Wednesday, October 12, 2005

The Problem

Let it not be said that I am not willing to, once in a blue moon, praise a conservative. Linda Chavez's latest article is quite well written and makes several good points. She covers why the White House's defense of Harriet Miers as a evangelical Christian and sure to vote the right way on issues is kind of a miscue, coming so soon after the Roberts confirmation (where Robert's Catholicism was not supposed to be part of the debate and he didn't provide his views on anything).

And Ms. Chavez argues, correctly I'd say, that what is of far more importance is how she comes to her decisions. That's why her review of Miers career is a bit troubling to me, and possibly equally troubling to her (and other conservatives).
Harriet Miers is doubtless an able lawyer, but her career gives us no indication that she has the requisite knowledge and skill to be an effective justice. We know she has been ambitious and successful and can assume she is very bright. But she has largely chosen administrative and managerial roles in her legal career. She was the managing partner of a large Dallas law firm -- the first woman to achieve that distinction, as the White House keeps reminding us. We should assume that she is good at bureaucratic in-fighting or she would never have climbed so high in her firm or in the local and state bar associations, where she became president -- again the first woman to do so.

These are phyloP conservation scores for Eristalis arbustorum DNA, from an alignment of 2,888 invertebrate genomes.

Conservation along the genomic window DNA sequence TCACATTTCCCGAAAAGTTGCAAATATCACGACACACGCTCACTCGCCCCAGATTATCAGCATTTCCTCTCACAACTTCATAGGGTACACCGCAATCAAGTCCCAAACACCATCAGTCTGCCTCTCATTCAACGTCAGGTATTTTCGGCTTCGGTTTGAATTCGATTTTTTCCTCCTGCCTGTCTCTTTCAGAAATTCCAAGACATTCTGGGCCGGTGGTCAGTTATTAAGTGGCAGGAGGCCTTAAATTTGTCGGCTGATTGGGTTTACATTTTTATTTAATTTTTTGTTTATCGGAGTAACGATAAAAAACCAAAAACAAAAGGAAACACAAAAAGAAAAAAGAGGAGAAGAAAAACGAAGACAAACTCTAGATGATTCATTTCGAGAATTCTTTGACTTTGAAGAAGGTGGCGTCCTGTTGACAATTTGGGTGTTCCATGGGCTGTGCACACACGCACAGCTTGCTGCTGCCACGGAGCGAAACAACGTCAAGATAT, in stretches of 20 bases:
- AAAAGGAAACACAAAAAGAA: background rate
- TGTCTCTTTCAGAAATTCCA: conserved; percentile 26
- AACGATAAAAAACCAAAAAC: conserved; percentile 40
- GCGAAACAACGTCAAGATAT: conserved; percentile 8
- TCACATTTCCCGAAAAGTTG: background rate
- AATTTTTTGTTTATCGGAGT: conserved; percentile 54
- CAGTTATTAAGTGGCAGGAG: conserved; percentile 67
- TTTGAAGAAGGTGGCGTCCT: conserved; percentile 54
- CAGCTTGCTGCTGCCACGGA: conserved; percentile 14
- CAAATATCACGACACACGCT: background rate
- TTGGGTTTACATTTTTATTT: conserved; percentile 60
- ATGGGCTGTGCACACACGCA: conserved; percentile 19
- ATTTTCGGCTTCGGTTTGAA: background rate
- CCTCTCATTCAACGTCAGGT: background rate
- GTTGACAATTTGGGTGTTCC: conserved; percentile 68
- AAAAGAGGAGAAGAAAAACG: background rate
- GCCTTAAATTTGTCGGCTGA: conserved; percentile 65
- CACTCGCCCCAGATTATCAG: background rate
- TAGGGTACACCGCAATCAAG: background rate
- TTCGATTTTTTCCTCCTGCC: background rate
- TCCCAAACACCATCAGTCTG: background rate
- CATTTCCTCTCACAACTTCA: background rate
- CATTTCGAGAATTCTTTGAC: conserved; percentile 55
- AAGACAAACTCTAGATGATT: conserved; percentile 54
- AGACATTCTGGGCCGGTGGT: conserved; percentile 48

OK here's the problem from the liberal side of the fence. Harriet Miers is skilled at "bureaucratic in-fighting" which largely consists of knowing whose butt to kiss and how hard to kiss it. And for the last several years Ms. Miers has worked for President Bush. So presumably she's in the habit of telling him what he wants to hear. This might come in handy if a case on, say, the outing of Valerie Plame or the Rights of Prisoners not to be Tortured.

The problem from the conservative side springs from this; she's been skilled at climbing administrative ladders. But there's really no higher for her to climb. So there's no reason to keep kissing butts. She's free now to expose her real feelings about the issues as she likes. This would be true of any nominee, to a certain extent. But someone who had come up as a judge with a firm judicial philosophy would be far less likely to change that philosophy. Someone who's philosophy largely consists of doing what the boss says, well, they are going to need a new philosophy for a new job. So it's problematic.

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